US 4013228 A
A foam generating unit is adjustably mounted for longitudinal movement on a liquid sprayer having an orifice which provides a diverging liquid stream directed into the inlet of the foam generating unit. The foam generating unit includes a foam-generating section most advantageously having a pressure-reducing inlet passageway section including a preferably sharply outwardly tapering portion leading to a throat portion. Air inlet ports are provided communicating with the pressure-reducing passageway, through which ports air is drawn by the reduced pressure caused by the pressure-reducing passageway. The desired foaming action is achieved by adjusting the points of the pressure-reducing passageway section struck by the stream by moving the foam generating unit relative to the orifice.
1. An adjustable foam generating sprayer comprising, in combination: sprayer body means defining an inlet section through which liquid can pass, said inlet section including outlet orifice-forming means through which liquid passes for providing a diverging stream flowing therefrom; and a foam-producing nozzle unit having a foam-producing section adjacent to and downstream from said outlet orifice-forming means which foam-producing section has an inlet end which receives the entire variably shaped stream issuing from said outlet orifice-forming means, air inlet portforming means in communication with the exterior of the sprayer, and foam-producing passageway means communicating with said air inlet port-forming means and said inlet end of the nozzle unit for effecting the aspiration of air through said air inlet port-forming means and the mixing thereof into the liquid stream as the stream through said foam-producing passageway means, said foam-producing nozzle unit being adjustably mounted on said sprayer body means for movement toward and away from said outlet orifice-forming means, thereby to vary the portions of the passageway means struck by the stream, which, in turn adjusts the quality of the foam of the stream flowing from the nozzle unit.
2. The sprayer of claim 1 wherein said passageway means includes an outwardly tapered portion merging with a throat portion.
3. The sprayer of claim 2 wherein said passageway means is positioned with respect to said orifice-forming means so the diverging stream issuing from the latter strikes progressively increasing areas of said outwardly tapered and throat portions of said pressure-reducing passageway means as the position of said nozzle unit is adjusted.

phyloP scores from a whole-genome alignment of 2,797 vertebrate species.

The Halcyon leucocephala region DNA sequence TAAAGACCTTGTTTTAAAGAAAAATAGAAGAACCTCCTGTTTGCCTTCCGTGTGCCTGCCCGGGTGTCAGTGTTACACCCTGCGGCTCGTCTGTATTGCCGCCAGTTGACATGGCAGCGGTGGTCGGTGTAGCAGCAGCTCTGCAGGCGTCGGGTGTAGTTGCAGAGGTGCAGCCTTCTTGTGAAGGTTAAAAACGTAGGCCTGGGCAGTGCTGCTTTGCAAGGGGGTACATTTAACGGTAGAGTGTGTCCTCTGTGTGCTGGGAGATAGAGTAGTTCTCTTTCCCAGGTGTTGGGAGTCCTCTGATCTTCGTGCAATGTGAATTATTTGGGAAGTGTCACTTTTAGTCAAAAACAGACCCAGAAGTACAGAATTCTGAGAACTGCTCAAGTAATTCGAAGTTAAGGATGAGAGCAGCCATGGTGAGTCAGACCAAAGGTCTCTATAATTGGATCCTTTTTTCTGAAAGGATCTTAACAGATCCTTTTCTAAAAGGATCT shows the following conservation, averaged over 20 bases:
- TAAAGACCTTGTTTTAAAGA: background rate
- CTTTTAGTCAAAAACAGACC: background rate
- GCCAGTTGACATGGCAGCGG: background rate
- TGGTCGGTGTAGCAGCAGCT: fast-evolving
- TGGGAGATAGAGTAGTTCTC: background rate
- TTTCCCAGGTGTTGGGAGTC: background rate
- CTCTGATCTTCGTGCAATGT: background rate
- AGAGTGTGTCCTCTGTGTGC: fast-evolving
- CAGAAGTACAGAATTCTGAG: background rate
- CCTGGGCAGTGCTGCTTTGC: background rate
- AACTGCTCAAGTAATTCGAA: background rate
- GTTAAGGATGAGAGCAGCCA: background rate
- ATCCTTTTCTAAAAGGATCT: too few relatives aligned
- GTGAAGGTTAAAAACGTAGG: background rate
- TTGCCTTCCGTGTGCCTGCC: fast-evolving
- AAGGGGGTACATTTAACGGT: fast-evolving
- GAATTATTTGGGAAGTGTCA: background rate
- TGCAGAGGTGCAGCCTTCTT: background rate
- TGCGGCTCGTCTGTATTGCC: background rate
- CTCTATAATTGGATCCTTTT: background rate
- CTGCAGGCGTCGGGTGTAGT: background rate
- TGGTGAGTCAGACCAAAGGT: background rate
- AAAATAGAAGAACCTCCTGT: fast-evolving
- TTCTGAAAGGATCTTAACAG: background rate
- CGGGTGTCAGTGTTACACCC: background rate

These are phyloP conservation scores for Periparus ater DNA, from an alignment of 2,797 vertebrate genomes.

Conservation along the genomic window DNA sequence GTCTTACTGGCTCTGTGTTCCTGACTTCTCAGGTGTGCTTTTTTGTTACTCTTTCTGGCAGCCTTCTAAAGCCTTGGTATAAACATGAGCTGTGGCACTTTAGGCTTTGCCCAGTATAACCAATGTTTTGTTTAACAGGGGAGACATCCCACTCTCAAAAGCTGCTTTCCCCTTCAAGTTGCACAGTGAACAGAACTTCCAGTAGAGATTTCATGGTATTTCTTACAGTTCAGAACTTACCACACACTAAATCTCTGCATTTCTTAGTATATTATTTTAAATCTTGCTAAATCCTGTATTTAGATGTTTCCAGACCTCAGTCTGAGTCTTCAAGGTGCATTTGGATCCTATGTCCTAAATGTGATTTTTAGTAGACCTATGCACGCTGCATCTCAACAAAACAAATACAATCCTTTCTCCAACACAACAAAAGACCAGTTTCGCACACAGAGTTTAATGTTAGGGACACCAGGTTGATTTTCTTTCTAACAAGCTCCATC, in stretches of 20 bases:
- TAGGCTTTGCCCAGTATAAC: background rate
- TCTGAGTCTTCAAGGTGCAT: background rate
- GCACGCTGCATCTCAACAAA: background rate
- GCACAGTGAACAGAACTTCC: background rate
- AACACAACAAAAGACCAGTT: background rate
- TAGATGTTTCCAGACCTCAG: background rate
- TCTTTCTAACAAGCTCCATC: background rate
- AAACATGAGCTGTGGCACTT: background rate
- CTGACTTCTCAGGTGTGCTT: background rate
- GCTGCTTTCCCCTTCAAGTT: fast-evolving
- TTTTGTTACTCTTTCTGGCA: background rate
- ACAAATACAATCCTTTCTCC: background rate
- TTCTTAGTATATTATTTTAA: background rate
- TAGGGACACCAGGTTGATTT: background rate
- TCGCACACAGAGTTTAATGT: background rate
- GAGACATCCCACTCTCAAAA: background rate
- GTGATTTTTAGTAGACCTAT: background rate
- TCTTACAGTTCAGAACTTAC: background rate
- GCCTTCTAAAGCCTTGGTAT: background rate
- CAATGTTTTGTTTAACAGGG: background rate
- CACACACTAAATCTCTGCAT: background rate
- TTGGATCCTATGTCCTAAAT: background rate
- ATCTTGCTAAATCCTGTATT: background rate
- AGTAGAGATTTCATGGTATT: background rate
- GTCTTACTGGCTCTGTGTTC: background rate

4. The sprayer of claim 2 wherein the spacing of said orifice-forming means from said tapered portion of said pressure-reducing passageway means is such that the diverging stream issuing therefrom strikes progressively increasing areas of said tapered portion of said passageway means as the position of the nozzle unit is adjusted.
5. The sprayer of claim 3 wherein said nozzle unit is rotatably threaded over a portion of said sprayer body means so it must be rotated a number of revolutions to position said diverging stream to strike said areas of said tapered and throat portions of said passageway means.
6. The sprayer of claim 1 wherein said sprayer body means has an externally threaded cylindrical extension, said in orifice-forming means being positioned radially inwardly thereof, a foam-producing nozzle unit having an internally threaded cylindrical inlet chamber whose defining walls are threaded over said externally threaded cylindrical extension of the sprayer body means, said inlet chamber of said nozzle unit merging with said foam-producing passageway means.
7. The sprayer of claim 6 wherein said foam-producing passageway means comprises a forwardly tapering portion merging with a throat portion.
8. The sprayer of claim 6 wherein the said externally threaded cylindrical extension of said sprayer body means has at least one longitudinal continuous slot formed in the threads thereof extending from the outer end portion thereof to a point where it communicates with the exterior of the sprayer, said slot forming said air inlet port-forming means.
9. The sprayer of claim 4 wherein said tapered portion of said foam-producing passageway means tapers sharpley at an angle of at least about 30° relative to the longitudinal axis thereof.
10. The sprayer of claim 1 wherein said inlet end of said body means defines a first passageway terminating in an end opening onto a second passageway terminating in said orifice-forming means, a fluid-directing member mounted for longitudinal movement in said second passageway between a position where suction at the inlet end draws the same into sealing relationship with the end of said first passageway and a second position under conditions of fluid pressure, permitting passage of liquid from said first passageway to the orifice-forming means at the end of said second passageway where a diverging stream of a desired angle is obtained.